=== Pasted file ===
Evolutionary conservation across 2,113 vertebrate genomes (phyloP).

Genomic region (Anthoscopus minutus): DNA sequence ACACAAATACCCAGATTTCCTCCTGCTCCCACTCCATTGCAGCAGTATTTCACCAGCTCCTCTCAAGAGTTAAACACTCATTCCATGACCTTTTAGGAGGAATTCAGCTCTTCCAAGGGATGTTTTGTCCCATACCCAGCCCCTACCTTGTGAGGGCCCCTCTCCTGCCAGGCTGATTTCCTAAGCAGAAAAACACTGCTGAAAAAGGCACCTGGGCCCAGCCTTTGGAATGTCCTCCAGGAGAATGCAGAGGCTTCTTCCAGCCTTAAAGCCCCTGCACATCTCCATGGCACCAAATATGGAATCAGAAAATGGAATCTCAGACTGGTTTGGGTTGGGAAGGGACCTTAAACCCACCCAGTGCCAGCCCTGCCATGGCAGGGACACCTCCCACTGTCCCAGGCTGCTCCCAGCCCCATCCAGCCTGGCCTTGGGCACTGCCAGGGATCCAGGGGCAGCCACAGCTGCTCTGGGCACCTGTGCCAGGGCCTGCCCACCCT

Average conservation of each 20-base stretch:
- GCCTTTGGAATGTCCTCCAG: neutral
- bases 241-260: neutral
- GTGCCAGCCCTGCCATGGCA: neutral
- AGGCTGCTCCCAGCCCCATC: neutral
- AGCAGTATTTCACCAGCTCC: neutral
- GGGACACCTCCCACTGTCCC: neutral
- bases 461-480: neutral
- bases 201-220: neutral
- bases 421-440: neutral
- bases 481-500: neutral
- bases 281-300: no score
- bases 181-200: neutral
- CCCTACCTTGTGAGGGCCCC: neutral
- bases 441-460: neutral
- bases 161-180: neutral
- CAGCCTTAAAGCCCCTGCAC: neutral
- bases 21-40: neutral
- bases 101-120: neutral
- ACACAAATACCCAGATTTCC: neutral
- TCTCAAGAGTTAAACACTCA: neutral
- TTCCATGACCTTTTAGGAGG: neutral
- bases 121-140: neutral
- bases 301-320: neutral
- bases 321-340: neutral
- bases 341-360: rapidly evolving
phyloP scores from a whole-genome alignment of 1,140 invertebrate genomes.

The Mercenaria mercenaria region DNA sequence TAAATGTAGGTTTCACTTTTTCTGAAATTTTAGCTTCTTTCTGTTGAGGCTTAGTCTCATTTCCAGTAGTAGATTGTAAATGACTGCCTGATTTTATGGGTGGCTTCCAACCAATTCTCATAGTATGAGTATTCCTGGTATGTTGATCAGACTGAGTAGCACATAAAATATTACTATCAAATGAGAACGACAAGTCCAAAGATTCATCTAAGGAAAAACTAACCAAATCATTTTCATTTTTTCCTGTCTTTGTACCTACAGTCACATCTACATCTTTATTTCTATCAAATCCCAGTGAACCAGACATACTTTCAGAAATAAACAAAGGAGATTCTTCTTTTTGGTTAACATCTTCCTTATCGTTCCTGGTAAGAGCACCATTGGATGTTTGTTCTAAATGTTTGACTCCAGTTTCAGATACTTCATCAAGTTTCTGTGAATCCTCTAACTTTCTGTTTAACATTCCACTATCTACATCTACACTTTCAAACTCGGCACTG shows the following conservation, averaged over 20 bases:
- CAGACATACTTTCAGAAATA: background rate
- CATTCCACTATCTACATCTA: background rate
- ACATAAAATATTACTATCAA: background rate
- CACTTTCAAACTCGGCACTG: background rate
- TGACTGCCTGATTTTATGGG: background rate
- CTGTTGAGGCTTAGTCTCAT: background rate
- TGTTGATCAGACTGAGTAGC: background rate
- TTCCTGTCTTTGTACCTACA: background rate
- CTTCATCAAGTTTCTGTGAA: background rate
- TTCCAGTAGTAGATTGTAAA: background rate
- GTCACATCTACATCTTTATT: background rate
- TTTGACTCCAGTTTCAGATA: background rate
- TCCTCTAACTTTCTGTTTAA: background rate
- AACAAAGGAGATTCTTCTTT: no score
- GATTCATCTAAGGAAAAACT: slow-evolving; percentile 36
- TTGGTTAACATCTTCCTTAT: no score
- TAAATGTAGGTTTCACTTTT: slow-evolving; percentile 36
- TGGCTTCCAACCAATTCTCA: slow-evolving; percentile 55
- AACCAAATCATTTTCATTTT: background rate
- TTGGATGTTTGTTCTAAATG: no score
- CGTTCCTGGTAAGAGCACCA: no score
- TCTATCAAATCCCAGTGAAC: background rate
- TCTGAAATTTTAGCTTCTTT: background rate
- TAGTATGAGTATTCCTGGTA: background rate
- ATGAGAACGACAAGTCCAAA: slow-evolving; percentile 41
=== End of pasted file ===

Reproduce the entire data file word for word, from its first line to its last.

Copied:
Evolutionary conservation across 2,113 vertebrate genomes (phyloP).

Genomic region (Anthoscopus minutus): DNA sequence ACACAAATACCCAGATTTCCTCCTGCTCCCACTCCATTGCAGCAGTATTTCACCAGCTCCTCTCAAGAGTTAAACACTCATTCCATGACCTTTTAGGAGGAATTCAGCTCTTCCAAGGGATGTTTTGTCCCATACCCAGCCCCTACCTTGTGAGGGCCCCTCTCCTGCCAGGCTGATTTCCTAAGCAGAAAAACACTGCTGAAAAAGGCACCTGGGCCCAGCCTTTGGAATGTCCTCCAGGAGAATGCAGAGGCTTCTTCCAGCCTTAAAGCCCCTGCACATCTCCATGGCACCAAATATGGAATCAGAAAATGGAATCTCAGACTGGTTTGGGTTGGGAAGGGACCTTAAACCCACCCAGTGCCAGCCCTGCCATGGCAGGGACACCTCCCACTGTCCCAGGCTGCTCCCAGCCCCATCCAGCCTGGCCTTGGGCACTGCCAGGGATCCAGGGGCAGCCACAGCTGCTCTGGGCACCTGTGCCAGGGCCTGCCCACCCT

Average conservation of each 20-base stretch:
- GCCTTTGGAATGTCCTCCAG: neutral
- bases 241-260: neutral
- GTGCCAGCCCTGCCATGGCA: neutral
- AGGCTGCTCCCAGCCCCATC: neutral
- AGCAGTATTTCACCAGCTCC: neutral
- GGGACACCTCCCACTGTCCC: neutral
- bases 461-480: neutral
- bases 201-220: neutral
- bases 421-440: neutral
- bases 481-500: neutral
- bases 281-300: no score
- bases 181-200: neutral
- CCCTACCTTGTGAGGGCCCC: neutral
- bases 441-460: neutral
- bases 161-180: neutral
- CAGCCTTAAAGCCCCTGCAC: neutral
- bases 21-40: neutral
- bases 101-120: neutral
- ACACAAATACCCAGATTTCC: neutral
- TCTCAAGAGTTAAACACTCA: neutral
- TTCCATGACCTTTTAGGAGG: neutral
- bases 121-140: neutral
- bases 301-320: neutral
- bases 321-340: neutral
- bases 341-360: rapidly evolving
phyloP scores from a whole-genome alignment of 1,140 invertebrate genomes.

The Mercenaria mercenaria region DNA sequence TAAATGTAGGTTTCACTTTTTCTGAAATTTTAGCTTCTTTCTGTTGAGGCTTAGTCTCATTTCCAGTAGTAGATTGTAAATGACTGCCTGATTTTATGGGTGGCTTCCAACCAATTCTCATAGTATGAGTATTCCTGGTATGTTGATCAGACTGAGTAGCACATAAAATATTACTATCAAATGAGAACGACAAGTCCAAAGATTCATCTAAGGAAAAACTAACCAAATCATTTTCATTTTTTCCTGTCTTTGTACCTACAGTCACATCTACATCTTTATTTCTATCAAATCCCAGTGAACCAGACATACTTTCAGAAATAAACAAAGGAGATTCTTCTTTTTGGTTAACATCTTCCTTATCGTTCCTGGTAAGAGCACCATTGGATGTTTGTTCTAAATGTTTGACTCCAGTTTCAGATACTTCATCAAGTTTCTGTGAATCCTCTAACTTTCTGTTTAACATTCCACTATCTACATCTACACTTTCAAACTCGGCACTG shows the following conservation, averaged over 20 bases:
- CAGACATACTTTCAGAAATA: background rate
- CATTCCACTATCTACATCTA: background rate
- ACATAAAATATTACTATCAA: background rate
- CACTTTCAAACTCGGCACTG: background rate
- TGACTGCCTGATTTTATGGG: background rate
- CTGTTGAGGCTTAGTCTCAT: background rate
- TGTTGATCAGACTGAGTAGC: background rate
- TTCCTGTCTTTGTACCTACA: background rate
- CTTCATCAAGTTTCTGTGAA: background rate
- TTCCAGTAGTAGATTGTAAA: background rate
- GTCACATCTACATCTTTATT: background rate
- TTTGACTCCAGTTTCAGATA: background rate
- TCCTCTAACTTTCTGTTTAA: background rate
- AACAAAGGAGATTCTTCTTT: no score
- GATTCATCTAAGGAAAAACT: slow-evolving; percentile 36
- TTGGTTAACATCTTCCTTAT: no score
- TAAATGTAGGTTTCACTTTT: slow-evolving; percentile 36
- TGGCTTCCAACCAATTCTCA: slow-evolving; percentile 55
- AACCAAATCATTTTCATTTT: background rate
- TTGGATGTTTGTTCTAAATG: no score
- CGTTCCTGGTAAGAGCACCA: no score
- TCTATCAAATCCCAGTGAAC: background rate
- TCTGAAATTTTAGCTTCTTT: background rate
- TAGTATGAGTATTCCTGGTA: background rate
- ATGAGAACGACAAGTCCAAA: slow-evolving; percentile 41